But I’m afraid that my ability to suspend disbelief doesn’t work on an industrial scale, and after two hundred or so pages I found my attention beginning to flag. There’s a sameness to this book that makes one feel as though they’re reading a moebius strip, and the interchangeable characters (not to mention the painful racial stereotyping and the almost complete lack of women) with their interchangeable motivations do become a drag after a while. There’s certainly a lull towards the middle, as though the author is waiting for feedback from his online readers before launching, Dickens-esque, back into the next installment. But as far as I’m aware, Dickens didn’t throw vampires and highly dubious lunar eclipses into the latter parts of his serial novels (nor does he feel the need to explain in great detail each allusion, quip, or parallel). The Book With No Name does, and suddenly we have a Hellmouth, some quips about Buffy, people wearing Karate Kid and Terminator costumes, and a rapid devolvement into narrative nonsense. It’s a shame that this latter half of the book is so weak when compared with the first half, but even the best joke suffers when drawn out rather than being allowed the snappy delivery it needs. While the narrator has consciously intruded into the novel from the get-go, which is fair enough given that this book was originally self-published online, and was writtento an audience rather than for an audience, and things roll along with slapstick, rapid-fire (emphasis on rapid-fire, given the incessant violence) speed, this tendency towards as-you-know-Bob syndrome becomes more marked in the later pages, as though the author is becoming increasingly impatient about finally being able to type “the end” (and subsequently append “or is it…?” with adolescent glee). I suppose this is only to be expected given that by this point the majority of the plot is coming from not so much left field as beyond the bleachers all together, but a bit of editorial clean-up would have helped balance the book.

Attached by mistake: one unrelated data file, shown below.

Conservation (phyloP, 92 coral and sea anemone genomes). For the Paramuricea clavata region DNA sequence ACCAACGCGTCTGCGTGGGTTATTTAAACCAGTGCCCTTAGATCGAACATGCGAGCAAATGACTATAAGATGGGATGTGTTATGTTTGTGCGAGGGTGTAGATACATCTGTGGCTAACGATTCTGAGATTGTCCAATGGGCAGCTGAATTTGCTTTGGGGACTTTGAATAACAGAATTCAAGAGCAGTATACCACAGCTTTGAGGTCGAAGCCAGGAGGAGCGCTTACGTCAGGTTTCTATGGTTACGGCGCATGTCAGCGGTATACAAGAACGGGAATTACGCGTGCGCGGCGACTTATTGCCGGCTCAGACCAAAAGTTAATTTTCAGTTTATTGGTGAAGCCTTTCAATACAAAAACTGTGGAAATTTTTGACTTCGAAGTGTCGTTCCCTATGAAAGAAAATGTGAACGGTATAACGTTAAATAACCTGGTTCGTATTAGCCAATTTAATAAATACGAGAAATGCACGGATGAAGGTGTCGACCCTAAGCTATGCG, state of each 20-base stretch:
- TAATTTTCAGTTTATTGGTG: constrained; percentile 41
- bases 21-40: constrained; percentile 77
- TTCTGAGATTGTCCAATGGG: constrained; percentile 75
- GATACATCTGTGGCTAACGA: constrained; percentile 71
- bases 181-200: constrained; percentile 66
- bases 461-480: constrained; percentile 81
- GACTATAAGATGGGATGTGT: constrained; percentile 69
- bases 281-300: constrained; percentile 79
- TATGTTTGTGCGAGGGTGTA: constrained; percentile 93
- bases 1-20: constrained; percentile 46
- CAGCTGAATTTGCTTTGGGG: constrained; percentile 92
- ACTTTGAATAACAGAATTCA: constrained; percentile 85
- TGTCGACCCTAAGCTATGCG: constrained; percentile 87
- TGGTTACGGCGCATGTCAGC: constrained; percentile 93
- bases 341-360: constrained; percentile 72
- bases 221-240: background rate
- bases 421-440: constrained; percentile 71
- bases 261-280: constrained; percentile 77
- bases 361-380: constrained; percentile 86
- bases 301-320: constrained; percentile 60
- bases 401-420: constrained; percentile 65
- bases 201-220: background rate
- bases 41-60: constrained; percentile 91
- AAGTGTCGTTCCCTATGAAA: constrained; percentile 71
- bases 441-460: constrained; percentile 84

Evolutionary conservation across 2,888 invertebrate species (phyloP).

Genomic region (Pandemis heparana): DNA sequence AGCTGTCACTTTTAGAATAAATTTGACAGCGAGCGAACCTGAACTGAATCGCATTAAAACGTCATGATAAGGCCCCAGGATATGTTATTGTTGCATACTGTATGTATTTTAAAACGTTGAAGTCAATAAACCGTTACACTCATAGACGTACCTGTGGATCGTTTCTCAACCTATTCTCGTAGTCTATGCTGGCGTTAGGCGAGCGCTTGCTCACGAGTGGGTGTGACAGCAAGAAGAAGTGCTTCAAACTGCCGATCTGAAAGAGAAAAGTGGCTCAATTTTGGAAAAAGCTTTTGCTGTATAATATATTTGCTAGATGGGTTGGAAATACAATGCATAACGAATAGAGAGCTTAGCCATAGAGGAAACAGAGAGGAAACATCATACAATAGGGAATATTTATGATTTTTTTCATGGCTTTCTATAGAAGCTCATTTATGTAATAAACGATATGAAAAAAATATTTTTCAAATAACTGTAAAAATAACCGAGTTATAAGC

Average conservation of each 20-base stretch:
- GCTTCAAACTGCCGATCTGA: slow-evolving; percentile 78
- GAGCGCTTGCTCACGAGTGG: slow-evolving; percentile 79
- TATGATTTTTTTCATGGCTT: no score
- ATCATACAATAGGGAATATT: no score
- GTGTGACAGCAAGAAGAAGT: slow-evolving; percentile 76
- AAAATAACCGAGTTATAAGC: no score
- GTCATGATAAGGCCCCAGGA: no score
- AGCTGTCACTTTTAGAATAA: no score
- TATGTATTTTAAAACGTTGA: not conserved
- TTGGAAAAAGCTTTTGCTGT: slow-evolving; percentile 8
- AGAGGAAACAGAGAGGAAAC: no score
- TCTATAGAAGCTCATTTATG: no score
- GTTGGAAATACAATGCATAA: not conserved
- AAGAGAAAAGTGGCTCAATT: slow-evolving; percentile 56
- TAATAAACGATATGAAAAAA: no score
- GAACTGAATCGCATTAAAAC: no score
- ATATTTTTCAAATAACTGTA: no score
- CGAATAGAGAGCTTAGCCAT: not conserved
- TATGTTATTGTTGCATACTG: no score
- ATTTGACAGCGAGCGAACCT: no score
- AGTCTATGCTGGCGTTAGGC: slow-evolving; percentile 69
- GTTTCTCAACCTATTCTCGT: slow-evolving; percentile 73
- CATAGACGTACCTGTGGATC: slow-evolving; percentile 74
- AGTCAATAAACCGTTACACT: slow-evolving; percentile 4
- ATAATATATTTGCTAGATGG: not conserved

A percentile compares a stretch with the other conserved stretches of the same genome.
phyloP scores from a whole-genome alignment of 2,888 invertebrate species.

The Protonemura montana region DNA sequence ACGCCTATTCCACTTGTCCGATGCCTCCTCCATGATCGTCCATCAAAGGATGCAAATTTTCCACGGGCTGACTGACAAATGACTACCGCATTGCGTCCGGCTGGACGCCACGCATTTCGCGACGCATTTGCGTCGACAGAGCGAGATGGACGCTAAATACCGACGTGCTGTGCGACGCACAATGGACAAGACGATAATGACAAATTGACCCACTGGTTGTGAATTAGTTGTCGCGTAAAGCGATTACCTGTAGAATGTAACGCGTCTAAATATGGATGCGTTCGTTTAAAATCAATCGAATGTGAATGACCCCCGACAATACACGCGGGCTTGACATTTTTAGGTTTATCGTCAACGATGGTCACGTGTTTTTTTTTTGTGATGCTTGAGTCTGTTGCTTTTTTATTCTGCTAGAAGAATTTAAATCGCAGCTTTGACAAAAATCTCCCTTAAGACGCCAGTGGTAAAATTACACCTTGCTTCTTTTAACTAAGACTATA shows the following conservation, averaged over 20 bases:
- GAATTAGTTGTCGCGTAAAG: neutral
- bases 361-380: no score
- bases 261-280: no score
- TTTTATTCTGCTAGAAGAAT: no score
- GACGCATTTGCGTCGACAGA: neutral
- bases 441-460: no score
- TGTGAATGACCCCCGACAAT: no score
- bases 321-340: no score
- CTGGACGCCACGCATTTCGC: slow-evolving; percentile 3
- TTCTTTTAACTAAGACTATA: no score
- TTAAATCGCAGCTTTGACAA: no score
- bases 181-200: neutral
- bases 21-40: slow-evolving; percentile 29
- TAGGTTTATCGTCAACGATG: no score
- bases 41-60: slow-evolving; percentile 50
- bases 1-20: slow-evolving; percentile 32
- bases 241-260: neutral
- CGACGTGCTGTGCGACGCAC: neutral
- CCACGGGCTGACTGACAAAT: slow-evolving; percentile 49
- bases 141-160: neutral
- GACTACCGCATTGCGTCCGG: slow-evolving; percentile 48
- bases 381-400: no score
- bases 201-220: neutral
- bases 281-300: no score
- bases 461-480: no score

In sum, The Book With No Name is intended as a jaunty romp through the rank waters of gangsta-lit, and for a while (taking into account the caveats above) floats surprisingly well. However, things take a grim and gaudy turn towards the middle, and suddenly the narrative begins to flail so madly one that it seems as though it’s trying to cut a path between Charybdis and Scylla. The novel is fun (albeit somewhat disturbing) in concept, but doesn’t come through in the execution.

Rating: star Review: The Book With No Name by Anonymousstar Review: The Book With No Name by Anonymousblankstar Review: The Book With No Name by Anonymousblankstar Review: The Book With No Name by Anonymousblankstar Review: The Book With No Name by Anonymous (not great)

With thank to New Holland Press for the review copy

Purchase The Book With No Name from Amazon | Book Depository UK | Book Depository USA

4 comments

  1. From your description it sounds like this would make a great graphic novel or Roberto Rodriguez movie. I love the Frank Miller imagery, it’s so distinct.

    http://www.ManOfLaBook.com

  2. Thanks for the comment and the retweet, Zohar. I agree–I think this would translate really well to film, as I think the outlandishness of it would work well there. Reading it in serialised format would probably also be something that would to its favour, too. :)

  3. Hmm not something that I would pick up but I like your comparison to “acclaimed guts-and-gore director Quentin Tarantino and rather less acclaimed hokey-backdrop-and-visible-strings director Ed Wood”

    Shelleyrae

  4. Stephanie /

    It’s certainly something a little different, and not at all what I was expecting. It might suit graphic novel or gangsta-novel fans, though. :)